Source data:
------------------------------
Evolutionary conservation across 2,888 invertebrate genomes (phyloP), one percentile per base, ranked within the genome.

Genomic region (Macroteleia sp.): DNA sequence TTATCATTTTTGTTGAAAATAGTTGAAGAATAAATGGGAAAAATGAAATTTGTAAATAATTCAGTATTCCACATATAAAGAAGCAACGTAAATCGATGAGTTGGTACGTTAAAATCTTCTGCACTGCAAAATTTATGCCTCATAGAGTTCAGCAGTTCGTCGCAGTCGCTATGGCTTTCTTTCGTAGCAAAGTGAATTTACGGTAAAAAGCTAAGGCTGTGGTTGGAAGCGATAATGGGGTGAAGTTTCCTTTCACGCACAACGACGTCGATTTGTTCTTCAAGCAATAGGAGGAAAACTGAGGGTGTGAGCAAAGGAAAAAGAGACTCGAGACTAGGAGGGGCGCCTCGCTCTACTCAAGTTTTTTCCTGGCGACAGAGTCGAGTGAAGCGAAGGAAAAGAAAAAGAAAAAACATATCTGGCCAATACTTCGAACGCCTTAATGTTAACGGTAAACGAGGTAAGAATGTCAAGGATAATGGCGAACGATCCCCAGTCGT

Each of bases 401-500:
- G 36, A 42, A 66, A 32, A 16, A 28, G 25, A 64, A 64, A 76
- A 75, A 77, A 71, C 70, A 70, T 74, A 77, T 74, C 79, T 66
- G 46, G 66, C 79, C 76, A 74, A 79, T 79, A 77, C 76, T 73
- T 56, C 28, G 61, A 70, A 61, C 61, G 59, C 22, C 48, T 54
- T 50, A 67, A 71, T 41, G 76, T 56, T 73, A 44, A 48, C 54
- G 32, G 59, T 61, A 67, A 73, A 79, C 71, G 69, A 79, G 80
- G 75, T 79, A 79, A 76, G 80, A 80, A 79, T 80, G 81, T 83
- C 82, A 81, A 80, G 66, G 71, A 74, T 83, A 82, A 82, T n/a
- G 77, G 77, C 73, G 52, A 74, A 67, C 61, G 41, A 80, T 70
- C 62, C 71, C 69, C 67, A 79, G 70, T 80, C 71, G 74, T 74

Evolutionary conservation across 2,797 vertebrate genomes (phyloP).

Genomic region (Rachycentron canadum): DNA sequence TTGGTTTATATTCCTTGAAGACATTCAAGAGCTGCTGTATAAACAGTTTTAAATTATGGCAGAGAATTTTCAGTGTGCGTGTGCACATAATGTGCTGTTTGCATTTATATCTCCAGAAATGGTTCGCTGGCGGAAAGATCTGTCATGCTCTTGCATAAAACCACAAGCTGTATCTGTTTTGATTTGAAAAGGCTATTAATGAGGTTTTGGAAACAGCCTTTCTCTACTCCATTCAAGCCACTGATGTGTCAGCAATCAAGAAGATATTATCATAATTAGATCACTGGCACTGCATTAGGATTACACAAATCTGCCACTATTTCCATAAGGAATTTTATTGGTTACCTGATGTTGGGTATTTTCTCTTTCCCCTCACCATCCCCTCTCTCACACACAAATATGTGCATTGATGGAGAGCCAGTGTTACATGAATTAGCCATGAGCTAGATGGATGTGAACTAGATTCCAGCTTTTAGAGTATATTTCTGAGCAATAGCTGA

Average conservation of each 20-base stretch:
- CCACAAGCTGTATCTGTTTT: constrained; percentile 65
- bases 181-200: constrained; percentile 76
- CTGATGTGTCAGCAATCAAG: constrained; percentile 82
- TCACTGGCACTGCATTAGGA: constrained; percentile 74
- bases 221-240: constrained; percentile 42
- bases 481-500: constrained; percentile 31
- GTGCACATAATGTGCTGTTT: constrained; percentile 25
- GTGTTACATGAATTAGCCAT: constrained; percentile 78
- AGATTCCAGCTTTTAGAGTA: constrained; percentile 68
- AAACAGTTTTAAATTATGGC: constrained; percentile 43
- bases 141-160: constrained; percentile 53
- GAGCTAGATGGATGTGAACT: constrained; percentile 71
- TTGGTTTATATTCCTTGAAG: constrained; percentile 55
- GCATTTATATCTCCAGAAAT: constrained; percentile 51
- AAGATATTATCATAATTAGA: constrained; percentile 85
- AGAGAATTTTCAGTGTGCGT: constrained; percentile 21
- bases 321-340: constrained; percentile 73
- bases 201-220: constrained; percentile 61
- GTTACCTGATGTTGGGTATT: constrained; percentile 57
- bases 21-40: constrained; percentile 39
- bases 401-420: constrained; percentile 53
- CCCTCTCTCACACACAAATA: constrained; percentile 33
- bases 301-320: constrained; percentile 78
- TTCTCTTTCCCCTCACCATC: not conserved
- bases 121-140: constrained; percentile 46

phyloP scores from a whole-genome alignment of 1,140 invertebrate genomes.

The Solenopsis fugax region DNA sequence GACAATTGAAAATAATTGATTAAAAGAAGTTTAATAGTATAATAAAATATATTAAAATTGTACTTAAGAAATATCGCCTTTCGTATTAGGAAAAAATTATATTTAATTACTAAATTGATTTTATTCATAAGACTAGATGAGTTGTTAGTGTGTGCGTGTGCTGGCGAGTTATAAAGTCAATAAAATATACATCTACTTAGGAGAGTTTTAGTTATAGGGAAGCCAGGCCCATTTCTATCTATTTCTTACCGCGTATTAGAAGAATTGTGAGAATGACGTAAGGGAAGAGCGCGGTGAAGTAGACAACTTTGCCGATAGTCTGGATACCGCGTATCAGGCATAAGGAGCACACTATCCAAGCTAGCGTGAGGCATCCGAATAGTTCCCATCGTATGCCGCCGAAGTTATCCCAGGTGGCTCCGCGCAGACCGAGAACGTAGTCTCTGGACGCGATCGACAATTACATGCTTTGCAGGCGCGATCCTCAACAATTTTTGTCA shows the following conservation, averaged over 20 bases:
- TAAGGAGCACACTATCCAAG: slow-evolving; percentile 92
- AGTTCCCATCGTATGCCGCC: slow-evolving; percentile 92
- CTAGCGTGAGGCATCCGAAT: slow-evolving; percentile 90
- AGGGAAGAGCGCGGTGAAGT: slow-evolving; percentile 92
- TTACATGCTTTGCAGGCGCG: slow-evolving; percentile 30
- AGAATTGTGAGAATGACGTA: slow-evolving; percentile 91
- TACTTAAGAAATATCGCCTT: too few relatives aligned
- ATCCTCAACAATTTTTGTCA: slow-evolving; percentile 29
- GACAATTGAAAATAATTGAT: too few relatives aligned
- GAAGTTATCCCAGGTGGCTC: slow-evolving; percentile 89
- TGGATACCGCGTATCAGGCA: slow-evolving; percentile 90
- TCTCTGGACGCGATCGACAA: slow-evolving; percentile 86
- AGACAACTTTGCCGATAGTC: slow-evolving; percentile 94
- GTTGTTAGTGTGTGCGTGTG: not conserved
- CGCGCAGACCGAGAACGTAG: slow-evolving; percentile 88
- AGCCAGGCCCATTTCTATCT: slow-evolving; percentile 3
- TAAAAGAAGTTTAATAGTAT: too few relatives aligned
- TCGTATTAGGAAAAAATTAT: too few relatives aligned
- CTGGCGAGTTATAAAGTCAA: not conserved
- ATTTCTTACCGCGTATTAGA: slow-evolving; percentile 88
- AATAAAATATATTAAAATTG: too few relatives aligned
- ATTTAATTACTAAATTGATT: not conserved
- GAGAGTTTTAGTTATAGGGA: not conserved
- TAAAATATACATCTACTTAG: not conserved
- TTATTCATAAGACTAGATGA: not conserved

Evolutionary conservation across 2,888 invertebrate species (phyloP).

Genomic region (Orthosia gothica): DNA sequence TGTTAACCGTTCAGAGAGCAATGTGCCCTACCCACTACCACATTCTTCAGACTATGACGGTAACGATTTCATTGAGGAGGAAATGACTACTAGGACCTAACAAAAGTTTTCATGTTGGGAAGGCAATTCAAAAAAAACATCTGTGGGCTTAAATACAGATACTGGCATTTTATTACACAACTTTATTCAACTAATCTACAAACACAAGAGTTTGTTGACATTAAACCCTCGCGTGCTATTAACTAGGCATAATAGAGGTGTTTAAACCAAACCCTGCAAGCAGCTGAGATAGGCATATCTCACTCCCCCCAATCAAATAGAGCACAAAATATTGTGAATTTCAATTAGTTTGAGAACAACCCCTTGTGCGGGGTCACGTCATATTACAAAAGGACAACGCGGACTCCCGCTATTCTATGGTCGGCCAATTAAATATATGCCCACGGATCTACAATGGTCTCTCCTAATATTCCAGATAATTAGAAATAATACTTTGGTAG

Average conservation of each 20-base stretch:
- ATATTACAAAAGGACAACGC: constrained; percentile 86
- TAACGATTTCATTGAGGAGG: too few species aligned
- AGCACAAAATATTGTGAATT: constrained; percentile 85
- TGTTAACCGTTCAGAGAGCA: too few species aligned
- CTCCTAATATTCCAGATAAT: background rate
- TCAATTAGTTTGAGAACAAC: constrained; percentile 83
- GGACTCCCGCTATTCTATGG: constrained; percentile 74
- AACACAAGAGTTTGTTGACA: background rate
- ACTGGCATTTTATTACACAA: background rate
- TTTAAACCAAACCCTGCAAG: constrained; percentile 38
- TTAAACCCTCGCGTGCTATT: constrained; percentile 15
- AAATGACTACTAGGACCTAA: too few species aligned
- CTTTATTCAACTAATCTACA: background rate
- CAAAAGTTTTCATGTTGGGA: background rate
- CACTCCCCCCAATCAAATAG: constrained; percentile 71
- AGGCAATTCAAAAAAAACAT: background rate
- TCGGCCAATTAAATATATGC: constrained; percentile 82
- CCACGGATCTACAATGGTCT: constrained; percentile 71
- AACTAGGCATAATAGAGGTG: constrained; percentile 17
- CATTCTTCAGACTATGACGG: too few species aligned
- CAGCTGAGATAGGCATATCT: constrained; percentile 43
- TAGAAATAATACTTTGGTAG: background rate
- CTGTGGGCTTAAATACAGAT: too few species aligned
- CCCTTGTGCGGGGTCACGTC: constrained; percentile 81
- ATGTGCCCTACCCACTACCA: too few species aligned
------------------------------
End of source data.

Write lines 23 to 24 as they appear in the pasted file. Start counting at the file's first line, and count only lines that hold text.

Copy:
- GTGCACATAATGTGCTGTTT: constrained; percentile 25
- GTGTTACATGAATTAGCCAT: constrained; percentile 78